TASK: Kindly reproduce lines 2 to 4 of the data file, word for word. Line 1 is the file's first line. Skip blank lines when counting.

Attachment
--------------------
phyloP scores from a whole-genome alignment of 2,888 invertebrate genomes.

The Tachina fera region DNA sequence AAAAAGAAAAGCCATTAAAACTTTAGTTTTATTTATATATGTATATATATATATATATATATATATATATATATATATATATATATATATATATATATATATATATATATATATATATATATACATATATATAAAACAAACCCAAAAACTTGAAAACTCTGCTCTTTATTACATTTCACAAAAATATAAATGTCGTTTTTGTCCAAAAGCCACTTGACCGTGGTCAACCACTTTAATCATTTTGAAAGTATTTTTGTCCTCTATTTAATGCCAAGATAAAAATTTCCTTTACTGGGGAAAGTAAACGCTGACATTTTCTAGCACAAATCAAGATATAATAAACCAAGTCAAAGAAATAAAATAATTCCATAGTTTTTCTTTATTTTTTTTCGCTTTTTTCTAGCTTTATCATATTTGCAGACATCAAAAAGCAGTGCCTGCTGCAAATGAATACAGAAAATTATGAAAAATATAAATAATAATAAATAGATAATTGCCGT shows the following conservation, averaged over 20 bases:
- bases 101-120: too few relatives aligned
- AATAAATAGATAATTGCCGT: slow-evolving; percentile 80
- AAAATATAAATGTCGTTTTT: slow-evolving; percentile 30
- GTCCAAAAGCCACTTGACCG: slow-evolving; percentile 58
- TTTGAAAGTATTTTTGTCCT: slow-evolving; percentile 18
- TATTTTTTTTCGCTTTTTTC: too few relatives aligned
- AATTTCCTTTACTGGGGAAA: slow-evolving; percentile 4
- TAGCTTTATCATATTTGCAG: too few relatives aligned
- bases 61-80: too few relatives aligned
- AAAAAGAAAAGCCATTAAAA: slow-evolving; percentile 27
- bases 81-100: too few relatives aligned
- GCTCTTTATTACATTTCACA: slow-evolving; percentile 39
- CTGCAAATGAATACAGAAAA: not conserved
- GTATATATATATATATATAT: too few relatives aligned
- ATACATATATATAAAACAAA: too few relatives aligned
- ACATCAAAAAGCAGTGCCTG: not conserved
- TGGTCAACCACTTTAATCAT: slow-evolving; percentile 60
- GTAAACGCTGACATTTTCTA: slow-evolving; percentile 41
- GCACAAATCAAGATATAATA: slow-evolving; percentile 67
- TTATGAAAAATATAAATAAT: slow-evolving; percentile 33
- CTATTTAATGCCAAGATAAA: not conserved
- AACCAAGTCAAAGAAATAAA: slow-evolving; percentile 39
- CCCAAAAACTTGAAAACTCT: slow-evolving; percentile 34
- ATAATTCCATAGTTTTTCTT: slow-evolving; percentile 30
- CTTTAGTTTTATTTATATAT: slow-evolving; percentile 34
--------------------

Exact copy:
The Tachina fera region DNA sequence AAAAAGAAAAGCCATTAAAACTTTAGTTTTATTTATATATGTATATATATATATATATATATATATATATATATATATATATATATATATATATATATATATATATATATATATATATATATACATATATATAAAACAAACCCAAAAACTTGAAAACTCTGCTCTTTATTACATTTCACAAAAATATAAATGTCGTTTTTGTCCAAAAGCCACTTGACCGTGGTCAACCACTTTAATCATTTTGAAAGTATTTTTGTCCTCTATTTAATGCCAAGATAAAAATTTCCTTTACTGGGGAAAGTAAACGCTGACATTTTCTAGCACAAATCAAGATATAATAAACCAAGTCAAAGAAATAAAATAATTCCATAGTTTTTCTTTATTTTTTTTCGCTTTTTTCTAGCTTTATCATATTTGCAGACATCAAAAAGCAGTGCCTGCTGCAAATGAATACAGAAAATTATGAAAAATATAAATAATAATAAATAGATAATTGCCGT shows the following conservation, averaged over 20 bases:
- bases 101-120: too few relatives aligned
- AATAAATAGATAATTGCCGT: slow-evolving; percentile 80